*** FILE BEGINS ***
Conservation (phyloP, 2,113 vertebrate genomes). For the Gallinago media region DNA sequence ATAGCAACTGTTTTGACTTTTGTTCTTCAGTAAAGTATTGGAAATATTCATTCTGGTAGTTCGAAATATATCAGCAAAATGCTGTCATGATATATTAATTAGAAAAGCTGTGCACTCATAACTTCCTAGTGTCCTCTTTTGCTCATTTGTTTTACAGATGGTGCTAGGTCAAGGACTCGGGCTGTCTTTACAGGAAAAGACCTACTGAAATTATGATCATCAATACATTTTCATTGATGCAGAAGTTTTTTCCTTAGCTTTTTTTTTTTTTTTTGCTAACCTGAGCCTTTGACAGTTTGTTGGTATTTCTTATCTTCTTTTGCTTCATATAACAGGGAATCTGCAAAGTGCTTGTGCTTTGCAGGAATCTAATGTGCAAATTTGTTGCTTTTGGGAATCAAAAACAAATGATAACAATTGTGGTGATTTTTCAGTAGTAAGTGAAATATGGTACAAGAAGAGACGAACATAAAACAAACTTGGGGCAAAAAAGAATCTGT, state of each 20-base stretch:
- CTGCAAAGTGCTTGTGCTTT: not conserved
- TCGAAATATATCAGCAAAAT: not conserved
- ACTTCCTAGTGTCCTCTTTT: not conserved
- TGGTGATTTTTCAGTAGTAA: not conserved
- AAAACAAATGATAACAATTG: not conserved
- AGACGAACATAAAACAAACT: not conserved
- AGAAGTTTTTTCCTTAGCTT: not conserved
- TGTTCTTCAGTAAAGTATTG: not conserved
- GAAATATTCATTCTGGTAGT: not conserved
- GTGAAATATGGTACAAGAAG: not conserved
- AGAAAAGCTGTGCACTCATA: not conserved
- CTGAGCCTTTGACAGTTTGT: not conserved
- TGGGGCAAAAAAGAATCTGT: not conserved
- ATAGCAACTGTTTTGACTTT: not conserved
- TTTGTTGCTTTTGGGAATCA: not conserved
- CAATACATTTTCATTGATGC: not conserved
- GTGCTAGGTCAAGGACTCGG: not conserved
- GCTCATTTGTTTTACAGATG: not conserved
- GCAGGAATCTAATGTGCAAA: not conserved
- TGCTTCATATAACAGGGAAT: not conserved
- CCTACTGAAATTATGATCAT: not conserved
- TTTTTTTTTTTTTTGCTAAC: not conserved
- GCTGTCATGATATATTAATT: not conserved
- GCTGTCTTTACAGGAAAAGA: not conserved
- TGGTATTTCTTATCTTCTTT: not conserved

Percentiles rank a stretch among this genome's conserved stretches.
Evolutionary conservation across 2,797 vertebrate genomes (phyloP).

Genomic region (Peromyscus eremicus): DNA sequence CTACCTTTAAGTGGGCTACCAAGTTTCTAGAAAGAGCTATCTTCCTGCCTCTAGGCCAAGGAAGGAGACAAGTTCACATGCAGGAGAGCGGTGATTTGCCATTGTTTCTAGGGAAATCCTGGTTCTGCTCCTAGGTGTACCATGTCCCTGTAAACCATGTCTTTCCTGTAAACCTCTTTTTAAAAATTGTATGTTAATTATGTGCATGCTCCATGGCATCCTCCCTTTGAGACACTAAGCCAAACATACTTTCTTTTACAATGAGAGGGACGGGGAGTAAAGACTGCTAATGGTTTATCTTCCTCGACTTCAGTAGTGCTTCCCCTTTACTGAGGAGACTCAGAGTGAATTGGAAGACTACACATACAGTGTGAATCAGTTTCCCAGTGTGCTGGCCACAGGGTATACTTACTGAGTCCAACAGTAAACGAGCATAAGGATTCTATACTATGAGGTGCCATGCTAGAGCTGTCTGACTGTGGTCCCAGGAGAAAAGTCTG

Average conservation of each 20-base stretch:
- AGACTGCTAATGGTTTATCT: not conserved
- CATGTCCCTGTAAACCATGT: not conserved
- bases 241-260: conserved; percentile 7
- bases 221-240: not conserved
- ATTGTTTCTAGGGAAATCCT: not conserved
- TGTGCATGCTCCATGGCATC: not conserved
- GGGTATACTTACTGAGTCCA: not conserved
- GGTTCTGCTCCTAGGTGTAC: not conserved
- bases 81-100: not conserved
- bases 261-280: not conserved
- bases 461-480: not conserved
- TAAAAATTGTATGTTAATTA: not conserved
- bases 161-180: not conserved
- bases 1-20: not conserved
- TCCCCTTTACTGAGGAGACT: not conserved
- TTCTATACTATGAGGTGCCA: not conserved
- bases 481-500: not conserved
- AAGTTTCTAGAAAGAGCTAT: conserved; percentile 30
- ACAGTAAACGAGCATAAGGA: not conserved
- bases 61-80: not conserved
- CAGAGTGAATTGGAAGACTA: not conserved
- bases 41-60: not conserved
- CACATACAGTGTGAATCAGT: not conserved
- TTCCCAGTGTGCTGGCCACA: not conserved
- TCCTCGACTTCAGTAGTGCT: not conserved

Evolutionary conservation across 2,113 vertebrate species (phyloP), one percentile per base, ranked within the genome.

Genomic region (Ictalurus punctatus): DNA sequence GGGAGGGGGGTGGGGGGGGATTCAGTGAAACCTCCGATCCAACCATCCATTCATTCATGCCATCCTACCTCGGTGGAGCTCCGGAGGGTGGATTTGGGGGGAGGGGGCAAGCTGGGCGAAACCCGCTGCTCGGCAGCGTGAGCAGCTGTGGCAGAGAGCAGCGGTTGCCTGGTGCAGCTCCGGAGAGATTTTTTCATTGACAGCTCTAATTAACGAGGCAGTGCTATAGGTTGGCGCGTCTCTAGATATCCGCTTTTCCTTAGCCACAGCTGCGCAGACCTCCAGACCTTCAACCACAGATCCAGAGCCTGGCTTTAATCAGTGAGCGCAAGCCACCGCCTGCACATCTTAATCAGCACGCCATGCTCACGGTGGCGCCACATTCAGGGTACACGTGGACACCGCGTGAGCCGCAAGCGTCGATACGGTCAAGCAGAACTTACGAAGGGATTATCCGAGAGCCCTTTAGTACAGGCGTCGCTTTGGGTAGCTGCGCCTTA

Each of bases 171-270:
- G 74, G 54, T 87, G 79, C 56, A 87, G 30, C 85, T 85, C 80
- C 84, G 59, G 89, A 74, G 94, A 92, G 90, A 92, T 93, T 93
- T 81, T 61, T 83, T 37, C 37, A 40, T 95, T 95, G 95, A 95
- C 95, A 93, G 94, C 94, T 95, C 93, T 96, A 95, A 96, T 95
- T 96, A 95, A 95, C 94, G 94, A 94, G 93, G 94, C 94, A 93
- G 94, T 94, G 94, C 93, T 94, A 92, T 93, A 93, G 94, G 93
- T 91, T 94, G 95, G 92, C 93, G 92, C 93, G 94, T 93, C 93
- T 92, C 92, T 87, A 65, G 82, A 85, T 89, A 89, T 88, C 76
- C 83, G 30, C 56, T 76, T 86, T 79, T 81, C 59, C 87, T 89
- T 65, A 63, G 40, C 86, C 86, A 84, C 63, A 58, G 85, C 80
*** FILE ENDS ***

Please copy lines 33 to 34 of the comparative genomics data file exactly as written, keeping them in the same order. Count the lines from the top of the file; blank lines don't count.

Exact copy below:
- bases 241-260: conserved; percentile 7
- bases 221-240: not conserved